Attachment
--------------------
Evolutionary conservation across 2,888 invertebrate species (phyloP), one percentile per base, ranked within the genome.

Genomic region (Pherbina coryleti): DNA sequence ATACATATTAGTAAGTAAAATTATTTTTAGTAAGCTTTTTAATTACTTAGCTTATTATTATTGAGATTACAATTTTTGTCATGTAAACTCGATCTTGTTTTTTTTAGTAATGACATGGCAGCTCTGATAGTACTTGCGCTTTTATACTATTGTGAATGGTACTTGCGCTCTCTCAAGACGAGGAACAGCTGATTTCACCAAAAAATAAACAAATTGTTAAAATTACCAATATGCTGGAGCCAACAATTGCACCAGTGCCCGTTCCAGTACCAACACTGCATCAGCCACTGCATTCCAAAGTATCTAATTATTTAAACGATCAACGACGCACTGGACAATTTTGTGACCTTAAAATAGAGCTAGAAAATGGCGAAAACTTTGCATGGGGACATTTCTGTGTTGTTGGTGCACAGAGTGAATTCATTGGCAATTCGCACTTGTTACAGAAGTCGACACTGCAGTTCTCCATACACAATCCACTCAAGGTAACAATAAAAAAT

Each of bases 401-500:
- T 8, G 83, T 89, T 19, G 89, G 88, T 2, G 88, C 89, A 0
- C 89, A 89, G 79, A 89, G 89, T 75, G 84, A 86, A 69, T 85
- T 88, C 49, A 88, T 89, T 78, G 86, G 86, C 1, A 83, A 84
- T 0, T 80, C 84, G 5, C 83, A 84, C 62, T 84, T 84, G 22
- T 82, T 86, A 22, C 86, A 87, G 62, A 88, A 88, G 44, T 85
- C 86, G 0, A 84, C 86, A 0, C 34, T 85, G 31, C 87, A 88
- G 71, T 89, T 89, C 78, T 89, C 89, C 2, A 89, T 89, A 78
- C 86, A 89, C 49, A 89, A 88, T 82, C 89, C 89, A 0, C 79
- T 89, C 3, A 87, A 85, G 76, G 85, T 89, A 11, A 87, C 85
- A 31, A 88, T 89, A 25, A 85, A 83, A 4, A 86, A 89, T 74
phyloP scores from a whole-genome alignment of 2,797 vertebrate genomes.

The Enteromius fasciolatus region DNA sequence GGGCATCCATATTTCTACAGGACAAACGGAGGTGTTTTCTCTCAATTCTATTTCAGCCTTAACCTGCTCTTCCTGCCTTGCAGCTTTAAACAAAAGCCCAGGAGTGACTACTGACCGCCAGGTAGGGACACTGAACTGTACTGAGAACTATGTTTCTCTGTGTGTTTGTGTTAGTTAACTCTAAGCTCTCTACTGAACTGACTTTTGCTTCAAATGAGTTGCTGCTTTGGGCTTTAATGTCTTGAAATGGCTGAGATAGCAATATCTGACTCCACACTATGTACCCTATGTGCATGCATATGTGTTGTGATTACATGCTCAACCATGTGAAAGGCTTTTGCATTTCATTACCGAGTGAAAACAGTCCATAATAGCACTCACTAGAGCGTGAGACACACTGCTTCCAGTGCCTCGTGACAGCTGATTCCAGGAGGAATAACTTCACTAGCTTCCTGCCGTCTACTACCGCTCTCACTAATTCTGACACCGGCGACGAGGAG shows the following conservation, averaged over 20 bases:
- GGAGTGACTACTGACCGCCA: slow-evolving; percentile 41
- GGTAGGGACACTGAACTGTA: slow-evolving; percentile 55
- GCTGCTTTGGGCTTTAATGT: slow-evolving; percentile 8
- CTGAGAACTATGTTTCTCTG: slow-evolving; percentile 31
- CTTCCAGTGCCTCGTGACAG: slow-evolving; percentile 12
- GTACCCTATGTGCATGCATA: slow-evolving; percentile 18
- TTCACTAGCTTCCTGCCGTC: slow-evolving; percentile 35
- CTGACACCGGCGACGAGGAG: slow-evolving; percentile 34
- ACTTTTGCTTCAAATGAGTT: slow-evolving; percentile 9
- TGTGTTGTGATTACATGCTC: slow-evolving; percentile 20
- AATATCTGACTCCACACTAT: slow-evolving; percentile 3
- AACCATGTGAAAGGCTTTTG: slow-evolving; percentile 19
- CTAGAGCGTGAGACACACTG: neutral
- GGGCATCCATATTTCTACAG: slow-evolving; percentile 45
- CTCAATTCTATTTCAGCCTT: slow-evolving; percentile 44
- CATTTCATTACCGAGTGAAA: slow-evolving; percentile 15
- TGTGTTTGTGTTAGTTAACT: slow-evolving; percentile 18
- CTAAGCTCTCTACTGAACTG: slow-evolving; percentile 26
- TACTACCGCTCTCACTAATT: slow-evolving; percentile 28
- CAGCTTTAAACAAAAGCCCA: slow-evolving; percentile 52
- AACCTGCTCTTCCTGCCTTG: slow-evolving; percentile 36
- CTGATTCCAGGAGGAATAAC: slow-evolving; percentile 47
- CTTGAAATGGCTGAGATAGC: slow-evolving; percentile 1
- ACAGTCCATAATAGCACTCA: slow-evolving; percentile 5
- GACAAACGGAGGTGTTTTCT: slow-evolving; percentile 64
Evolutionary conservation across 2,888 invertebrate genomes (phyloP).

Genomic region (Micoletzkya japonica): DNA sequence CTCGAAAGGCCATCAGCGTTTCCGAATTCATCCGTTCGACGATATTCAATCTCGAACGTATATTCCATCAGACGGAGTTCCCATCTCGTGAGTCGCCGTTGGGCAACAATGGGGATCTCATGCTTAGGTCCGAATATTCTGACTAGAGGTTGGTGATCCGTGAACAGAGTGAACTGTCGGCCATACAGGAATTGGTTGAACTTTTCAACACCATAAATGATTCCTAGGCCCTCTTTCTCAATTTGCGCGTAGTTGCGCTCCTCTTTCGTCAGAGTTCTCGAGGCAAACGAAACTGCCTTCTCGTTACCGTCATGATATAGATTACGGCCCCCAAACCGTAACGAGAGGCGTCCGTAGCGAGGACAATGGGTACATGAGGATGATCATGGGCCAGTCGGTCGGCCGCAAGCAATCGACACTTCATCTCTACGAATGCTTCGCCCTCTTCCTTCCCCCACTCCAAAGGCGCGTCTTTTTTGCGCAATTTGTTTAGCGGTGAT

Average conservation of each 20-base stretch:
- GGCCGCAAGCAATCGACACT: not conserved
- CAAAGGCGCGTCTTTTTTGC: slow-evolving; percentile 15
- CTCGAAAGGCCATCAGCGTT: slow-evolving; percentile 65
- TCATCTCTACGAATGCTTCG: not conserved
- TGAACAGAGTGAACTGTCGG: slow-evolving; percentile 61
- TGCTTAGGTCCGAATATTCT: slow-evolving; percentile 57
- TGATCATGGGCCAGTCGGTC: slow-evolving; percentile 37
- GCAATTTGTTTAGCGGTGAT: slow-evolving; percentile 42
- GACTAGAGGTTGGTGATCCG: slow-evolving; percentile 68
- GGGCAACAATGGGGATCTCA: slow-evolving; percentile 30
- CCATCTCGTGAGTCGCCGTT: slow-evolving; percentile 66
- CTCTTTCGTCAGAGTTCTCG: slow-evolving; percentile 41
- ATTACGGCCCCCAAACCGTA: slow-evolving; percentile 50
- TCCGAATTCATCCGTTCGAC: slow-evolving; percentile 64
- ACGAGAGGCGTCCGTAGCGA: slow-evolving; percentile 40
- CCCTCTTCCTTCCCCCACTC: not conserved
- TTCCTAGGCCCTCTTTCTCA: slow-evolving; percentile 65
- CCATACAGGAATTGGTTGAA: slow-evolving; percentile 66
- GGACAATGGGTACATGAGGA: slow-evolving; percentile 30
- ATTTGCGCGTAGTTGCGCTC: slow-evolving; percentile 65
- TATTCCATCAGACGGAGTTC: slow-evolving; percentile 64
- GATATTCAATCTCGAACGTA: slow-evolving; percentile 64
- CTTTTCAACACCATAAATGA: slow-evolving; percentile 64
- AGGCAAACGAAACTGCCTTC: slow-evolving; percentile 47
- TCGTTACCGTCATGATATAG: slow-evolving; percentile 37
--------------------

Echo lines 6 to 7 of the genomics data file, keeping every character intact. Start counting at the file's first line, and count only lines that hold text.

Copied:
- T 88, C 49, A 88, T 89, T 78, G 86, G 86, C 1, A 83, A 84
- T 0, T 80, C 84, G 5, C 83, A 84, C 62, T 84, T 84, G 22